But the end result is really, as she said, for everyone to be ready to learn and take action.

“The book is really for anyone who has children in their life,” she says. “A lot of it is about unlearning and unpacking the myths and misconceptions we’ve picked up, especially about ourselves, our own people. It is for us to have the tools to identify a racist situation but also to fight it? »

She enlisted 15 contributing authors from diverse backgrounds, bringing the same kind of community that inspired her anti-racism work in creating her book to make sure people can understand what anti-racist parenting looks like for different adults and within different family dynamics of all races.

In a world where critical race theory has been deemed divisive and has let people ban books and pull entire sections of textbooks to sanitize this nation’s history, Raising Anti-Racist Children is needed more than ever. “In the era of anti-critical race theory and book bans, I think we see people who hold more firmly to their values ​​and ideals, but who say anti-racism is important and who want to stand up for anti-racism and make it something that happens to everyone. day in their lives, but don’t know how to do it and don’t know where their role is. With that in mind, the book leaves parents wondering what they know, what they don’t know, and what work they need to do first so they can start trying to raise an anti-racist child.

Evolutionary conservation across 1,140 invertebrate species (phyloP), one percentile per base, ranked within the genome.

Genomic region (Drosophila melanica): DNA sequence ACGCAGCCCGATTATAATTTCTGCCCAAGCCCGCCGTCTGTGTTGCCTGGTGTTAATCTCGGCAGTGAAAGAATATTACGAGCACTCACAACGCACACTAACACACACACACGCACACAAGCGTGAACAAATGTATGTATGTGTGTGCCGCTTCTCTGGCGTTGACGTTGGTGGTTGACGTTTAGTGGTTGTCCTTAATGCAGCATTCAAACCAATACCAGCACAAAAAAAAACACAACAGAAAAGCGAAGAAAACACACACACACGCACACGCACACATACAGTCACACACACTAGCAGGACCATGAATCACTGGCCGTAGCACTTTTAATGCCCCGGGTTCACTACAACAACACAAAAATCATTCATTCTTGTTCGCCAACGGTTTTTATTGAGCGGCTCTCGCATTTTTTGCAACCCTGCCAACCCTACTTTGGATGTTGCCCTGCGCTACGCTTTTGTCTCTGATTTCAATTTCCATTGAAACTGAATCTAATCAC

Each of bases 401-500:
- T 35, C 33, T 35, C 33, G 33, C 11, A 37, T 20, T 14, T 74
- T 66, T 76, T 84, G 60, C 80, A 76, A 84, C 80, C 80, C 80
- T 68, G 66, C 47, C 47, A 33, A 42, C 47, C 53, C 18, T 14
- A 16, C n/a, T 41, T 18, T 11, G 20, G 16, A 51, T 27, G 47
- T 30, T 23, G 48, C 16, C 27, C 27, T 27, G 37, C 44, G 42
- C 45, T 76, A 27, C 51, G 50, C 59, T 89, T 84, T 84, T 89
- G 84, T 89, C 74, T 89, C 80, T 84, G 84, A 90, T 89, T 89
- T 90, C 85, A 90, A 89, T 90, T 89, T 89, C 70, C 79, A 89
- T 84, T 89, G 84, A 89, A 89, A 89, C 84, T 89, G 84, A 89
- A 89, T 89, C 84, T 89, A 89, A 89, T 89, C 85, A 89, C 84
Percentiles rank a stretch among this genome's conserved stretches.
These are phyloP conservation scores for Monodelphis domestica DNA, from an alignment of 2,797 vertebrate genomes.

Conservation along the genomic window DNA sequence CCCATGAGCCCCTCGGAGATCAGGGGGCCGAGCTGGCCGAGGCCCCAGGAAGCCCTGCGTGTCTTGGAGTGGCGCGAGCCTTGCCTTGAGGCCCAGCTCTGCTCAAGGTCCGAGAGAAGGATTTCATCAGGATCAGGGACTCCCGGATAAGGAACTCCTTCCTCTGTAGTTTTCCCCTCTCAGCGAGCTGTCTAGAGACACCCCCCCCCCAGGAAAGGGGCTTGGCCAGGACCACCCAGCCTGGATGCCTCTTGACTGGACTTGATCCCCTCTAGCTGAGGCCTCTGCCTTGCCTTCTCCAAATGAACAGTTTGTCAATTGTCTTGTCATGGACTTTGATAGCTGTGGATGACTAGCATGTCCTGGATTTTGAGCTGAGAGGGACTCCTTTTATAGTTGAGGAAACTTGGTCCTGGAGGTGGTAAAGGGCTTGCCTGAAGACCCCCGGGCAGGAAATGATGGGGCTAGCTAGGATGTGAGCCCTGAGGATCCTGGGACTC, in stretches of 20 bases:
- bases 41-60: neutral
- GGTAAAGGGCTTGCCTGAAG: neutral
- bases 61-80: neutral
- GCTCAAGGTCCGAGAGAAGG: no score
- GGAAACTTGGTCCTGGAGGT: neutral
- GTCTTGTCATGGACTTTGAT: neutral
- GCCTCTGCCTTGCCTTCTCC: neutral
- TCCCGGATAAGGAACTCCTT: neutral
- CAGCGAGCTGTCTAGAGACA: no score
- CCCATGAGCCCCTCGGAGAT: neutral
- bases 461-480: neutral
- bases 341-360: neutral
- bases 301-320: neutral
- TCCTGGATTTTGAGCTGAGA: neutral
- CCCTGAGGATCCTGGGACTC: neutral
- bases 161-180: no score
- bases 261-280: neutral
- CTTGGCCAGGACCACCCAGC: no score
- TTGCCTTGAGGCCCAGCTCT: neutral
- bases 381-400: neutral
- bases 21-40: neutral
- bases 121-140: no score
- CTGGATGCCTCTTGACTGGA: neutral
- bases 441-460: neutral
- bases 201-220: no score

It hasn’t been the easiest job, but it’s been fulfilling for Hawthorne. Despite the times we live in, she remains encouraged by focusing on what she can do in the present to bring about change and help others do the same.

“At the very beginning of my journey, I spent all my time trying to get an unofficial degree in racism. I spent all my time reading about the issues and about the past 400 years. And not to minimizing all of that, but I also needed to balance my efforts, and the same time that I was spending understanding the problem, I had to spend the same time finding concrete solutions,” she says. That’s what gives me energy and keeps me going.”

“I have a line that goes, ‘I’m not overwhelmed, I’m just getting off. To me, it’s really clear what the problem is. It’s really clear what racism is and who it affects. That’s all I really need to know. I do not dwell on these details and I do not go into the details, ”she adds. “Instead, I’m always thinking throughout my day, how can I spend money that’s going to be different? What can I watch and consume that’s going to be different? How can I open a door and let as many people in as possible? Like with this book. I let 15 people in and take up space in this book. I always think of this as a solution and it keeps me going because there is still so much more There’s so much more I can do.

RAISING ANTI-RACIST CHILDREN: A practical guide for parents, will go on sale by S&S Simon Element on June 7, where books are sold. Learn more about Hawthorne and her work at BrittHawthorne.com.

TOPICS: black parenting parenting Racism

About Leslie Schwartz

Check Also

How often are US officials threatened or harassed?

Comment this story Comment This week, as midterm votes are counted, few observers would be …